May 10: Inclusion

For the last 5 years I have been fortunate to work in a school with an integrated special education program which is affectionately known to our community as Options. The Options program is a small community within our high school designed for students with mild-to-moderate developmental disabilities. This program truly is the heart of our school and our college preparatory students look forward to the opportunity to volunteer as peer-tutors, which is an elective offered within their schedule for the semester. These peer-tutors are trained to support their Options classmates in their classes, especially their inclusion classes which could include theology, art, drama, music and PE. Each student has their own individualized plan, which does allow some to take other general education courses depending on their skill level.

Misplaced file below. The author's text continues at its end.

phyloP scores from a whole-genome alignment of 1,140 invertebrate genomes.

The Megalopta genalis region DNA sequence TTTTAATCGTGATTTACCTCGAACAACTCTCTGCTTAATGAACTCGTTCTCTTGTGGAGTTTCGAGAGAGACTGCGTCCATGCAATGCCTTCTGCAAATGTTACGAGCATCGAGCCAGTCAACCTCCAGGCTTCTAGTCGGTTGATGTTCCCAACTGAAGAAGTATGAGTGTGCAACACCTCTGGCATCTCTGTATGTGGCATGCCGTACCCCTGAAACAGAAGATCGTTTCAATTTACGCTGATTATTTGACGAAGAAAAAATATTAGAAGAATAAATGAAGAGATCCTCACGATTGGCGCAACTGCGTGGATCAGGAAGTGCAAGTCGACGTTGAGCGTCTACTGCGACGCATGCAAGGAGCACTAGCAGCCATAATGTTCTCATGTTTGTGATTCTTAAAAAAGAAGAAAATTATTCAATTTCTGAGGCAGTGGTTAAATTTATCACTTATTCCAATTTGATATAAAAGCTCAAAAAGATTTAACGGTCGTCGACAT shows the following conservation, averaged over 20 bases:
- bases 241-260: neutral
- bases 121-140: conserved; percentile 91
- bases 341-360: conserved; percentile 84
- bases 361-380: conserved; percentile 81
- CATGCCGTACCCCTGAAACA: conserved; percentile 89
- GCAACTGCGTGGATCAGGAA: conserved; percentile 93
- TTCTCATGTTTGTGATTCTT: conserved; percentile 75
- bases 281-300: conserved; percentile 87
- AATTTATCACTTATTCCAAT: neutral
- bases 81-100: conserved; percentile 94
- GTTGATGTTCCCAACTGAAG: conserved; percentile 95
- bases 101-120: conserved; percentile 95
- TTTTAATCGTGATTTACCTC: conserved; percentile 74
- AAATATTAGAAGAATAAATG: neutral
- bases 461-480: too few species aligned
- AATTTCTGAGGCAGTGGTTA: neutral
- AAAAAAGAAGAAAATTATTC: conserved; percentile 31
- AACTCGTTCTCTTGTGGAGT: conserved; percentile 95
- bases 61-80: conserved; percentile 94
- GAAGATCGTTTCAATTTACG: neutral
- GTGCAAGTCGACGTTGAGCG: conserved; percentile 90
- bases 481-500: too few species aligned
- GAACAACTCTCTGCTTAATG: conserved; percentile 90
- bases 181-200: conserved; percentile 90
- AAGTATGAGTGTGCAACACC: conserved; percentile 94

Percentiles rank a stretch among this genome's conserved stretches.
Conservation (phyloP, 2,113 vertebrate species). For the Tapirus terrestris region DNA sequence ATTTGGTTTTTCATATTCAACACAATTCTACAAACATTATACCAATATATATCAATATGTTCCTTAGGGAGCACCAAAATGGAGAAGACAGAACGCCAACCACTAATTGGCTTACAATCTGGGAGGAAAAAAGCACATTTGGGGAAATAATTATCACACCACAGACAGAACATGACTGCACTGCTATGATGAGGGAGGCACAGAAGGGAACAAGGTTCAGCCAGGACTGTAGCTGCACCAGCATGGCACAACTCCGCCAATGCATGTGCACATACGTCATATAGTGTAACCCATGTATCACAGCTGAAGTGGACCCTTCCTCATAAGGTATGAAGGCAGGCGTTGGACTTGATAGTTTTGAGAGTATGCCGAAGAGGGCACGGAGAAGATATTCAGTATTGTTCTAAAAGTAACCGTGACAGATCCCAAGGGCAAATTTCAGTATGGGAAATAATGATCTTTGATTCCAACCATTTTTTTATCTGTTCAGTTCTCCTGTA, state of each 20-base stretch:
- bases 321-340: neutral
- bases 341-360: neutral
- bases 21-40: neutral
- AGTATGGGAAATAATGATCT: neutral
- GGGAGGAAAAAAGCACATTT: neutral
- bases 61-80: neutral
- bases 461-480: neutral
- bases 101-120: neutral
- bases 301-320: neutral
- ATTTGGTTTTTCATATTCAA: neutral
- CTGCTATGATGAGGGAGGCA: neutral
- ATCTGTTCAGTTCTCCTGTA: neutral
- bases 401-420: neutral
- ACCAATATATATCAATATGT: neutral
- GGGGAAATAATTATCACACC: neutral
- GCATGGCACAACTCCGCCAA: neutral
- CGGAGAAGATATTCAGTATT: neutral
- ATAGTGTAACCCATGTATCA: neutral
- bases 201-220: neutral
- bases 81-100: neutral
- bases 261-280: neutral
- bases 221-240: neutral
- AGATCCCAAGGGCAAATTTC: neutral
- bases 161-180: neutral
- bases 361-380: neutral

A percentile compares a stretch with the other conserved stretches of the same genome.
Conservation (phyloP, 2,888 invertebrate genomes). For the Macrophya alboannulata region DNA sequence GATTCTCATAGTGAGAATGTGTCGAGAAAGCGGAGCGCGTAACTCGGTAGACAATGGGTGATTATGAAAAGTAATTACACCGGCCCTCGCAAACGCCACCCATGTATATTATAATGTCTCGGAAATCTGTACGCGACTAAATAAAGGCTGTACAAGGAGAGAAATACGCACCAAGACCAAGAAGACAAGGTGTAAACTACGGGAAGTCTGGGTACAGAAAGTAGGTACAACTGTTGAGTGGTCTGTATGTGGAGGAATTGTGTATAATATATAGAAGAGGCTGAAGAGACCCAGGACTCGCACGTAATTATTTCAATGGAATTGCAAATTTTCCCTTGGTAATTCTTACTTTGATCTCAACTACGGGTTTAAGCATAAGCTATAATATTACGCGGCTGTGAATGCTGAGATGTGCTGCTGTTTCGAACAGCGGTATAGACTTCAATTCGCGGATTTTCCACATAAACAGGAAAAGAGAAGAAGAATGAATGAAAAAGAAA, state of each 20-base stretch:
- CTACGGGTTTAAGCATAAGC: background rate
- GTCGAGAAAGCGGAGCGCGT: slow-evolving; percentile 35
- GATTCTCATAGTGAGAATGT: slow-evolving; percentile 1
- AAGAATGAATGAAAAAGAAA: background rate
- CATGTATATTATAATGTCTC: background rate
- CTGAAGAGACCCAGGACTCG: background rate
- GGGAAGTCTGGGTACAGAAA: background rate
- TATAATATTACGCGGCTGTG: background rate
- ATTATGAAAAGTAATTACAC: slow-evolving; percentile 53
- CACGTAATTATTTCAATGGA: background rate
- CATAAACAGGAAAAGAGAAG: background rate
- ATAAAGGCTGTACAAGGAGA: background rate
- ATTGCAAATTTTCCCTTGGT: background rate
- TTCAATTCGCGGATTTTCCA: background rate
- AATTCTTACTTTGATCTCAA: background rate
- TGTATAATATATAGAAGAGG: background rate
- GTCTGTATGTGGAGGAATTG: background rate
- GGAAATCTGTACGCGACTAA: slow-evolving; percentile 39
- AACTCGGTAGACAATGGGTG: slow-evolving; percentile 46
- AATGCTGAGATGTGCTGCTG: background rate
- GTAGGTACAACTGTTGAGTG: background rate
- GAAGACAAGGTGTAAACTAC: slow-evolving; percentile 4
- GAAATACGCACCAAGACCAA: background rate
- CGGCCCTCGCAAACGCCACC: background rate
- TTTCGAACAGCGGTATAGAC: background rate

As a first year teacher, having no experience with special needs students in my non-university affiliated student teaching internship, I have to admit I was nervous to have my first Options student in class. I wasn’t sure what all I would have to do to support her and didn’t want to do her a disservice by expecting too much or too little of her. After meeting her and her peer-tutor, I realized I had nothing to worry about. She came to class with such enthusiasm and curiosity, and everyone in class accepted her with open arms. I learned so much from her that semester as did the rest of the class. After that year, I found myself disappointed when I did not have an Options student on my roster, but have been lucky over the years to have more in class, in my mentor group and work as a retreat leader for the senior class retreat. Each student and each endeavor we embarked on together has proven to me that inclusion is the only way for schools to operate. Especially in private schools, where the expense to run the program is costly and often times deemed impossible to offer. For 32 years my employer, a private school, has made it work and it is worth the effort.

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